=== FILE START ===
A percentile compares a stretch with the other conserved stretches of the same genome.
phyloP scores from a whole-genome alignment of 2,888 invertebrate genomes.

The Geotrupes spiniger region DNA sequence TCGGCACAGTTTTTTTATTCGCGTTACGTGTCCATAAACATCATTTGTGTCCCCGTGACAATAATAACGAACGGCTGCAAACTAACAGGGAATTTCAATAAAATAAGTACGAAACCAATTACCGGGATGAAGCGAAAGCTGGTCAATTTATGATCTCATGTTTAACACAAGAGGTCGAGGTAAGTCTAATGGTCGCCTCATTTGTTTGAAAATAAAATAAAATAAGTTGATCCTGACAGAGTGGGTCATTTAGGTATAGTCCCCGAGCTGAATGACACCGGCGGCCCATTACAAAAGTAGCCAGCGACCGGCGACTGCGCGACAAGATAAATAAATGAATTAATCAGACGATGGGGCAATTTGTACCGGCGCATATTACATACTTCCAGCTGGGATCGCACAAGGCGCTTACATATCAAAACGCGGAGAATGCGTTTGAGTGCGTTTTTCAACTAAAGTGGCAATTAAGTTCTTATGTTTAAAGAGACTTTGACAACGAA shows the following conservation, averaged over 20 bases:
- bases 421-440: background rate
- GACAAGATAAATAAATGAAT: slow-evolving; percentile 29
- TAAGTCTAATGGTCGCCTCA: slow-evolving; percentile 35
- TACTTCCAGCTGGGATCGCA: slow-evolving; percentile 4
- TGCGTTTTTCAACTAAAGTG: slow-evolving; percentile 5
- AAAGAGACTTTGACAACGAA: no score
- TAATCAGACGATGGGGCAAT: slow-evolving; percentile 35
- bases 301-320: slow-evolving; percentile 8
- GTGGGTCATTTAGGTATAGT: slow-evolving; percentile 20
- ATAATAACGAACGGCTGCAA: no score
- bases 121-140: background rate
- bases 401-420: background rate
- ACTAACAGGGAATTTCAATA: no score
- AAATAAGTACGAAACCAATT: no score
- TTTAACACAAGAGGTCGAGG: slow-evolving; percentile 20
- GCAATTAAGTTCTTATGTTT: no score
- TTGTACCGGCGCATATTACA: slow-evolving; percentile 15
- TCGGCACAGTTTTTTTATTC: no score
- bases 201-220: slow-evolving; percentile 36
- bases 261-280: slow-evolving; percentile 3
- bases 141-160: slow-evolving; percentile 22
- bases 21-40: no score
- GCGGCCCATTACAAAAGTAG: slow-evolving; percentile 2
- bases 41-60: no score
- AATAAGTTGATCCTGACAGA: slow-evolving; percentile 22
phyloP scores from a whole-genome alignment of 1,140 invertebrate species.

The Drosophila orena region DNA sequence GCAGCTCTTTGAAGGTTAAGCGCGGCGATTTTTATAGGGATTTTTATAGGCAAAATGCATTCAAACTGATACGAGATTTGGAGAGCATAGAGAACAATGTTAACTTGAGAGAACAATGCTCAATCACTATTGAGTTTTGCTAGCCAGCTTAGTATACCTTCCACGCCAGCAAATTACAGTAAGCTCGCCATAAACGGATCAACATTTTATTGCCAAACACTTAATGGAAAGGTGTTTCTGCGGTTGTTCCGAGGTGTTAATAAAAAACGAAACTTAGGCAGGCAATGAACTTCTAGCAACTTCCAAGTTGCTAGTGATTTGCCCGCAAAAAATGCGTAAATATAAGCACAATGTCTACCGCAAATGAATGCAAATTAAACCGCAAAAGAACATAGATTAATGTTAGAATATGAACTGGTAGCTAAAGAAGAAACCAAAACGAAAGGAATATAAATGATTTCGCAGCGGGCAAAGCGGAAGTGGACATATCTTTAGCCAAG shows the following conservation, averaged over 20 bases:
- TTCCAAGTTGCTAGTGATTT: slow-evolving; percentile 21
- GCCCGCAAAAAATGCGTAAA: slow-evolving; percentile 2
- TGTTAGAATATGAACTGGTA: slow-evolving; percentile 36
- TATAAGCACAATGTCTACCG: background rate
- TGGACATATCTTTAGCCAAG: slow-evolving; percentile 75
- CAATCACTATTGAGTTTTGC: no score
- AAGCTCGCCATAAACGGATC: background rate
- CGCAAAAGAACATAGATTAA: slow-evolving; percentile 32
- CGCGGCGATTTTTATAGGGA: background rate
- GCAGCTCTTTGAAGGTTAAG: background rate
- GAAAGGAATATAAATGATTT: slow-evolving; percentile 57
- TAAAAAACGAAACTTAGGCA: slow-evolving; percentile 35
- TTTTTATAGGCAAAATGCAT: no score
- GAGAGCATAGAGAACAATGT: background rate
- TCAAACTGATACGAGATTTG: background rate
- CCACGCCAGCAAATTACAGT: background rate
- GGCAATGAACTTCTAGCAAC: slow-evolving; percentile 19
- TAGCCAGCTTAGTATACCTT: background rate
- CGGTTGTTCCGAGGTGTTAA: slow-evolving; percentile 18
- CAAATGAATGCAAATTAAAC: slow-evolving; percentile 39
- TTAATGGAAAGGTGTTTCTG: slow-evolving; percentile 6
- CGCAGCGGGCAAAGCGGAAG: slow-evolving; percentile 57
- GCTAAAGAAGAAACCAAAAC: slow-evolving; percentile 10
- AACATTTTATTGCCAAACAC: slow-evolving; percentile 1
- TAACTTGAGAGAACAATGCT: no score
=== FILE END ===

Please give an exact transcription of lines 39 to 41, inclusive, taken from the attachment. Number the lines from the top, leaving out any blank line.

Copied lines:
- CGCGGCGATTTTTATAGGGA: background rate
- GCAGCTCTTTGAAGGTTAAG: background rate
- GAAAGGAATATAAATGATTT: slow-evolving; percentile 57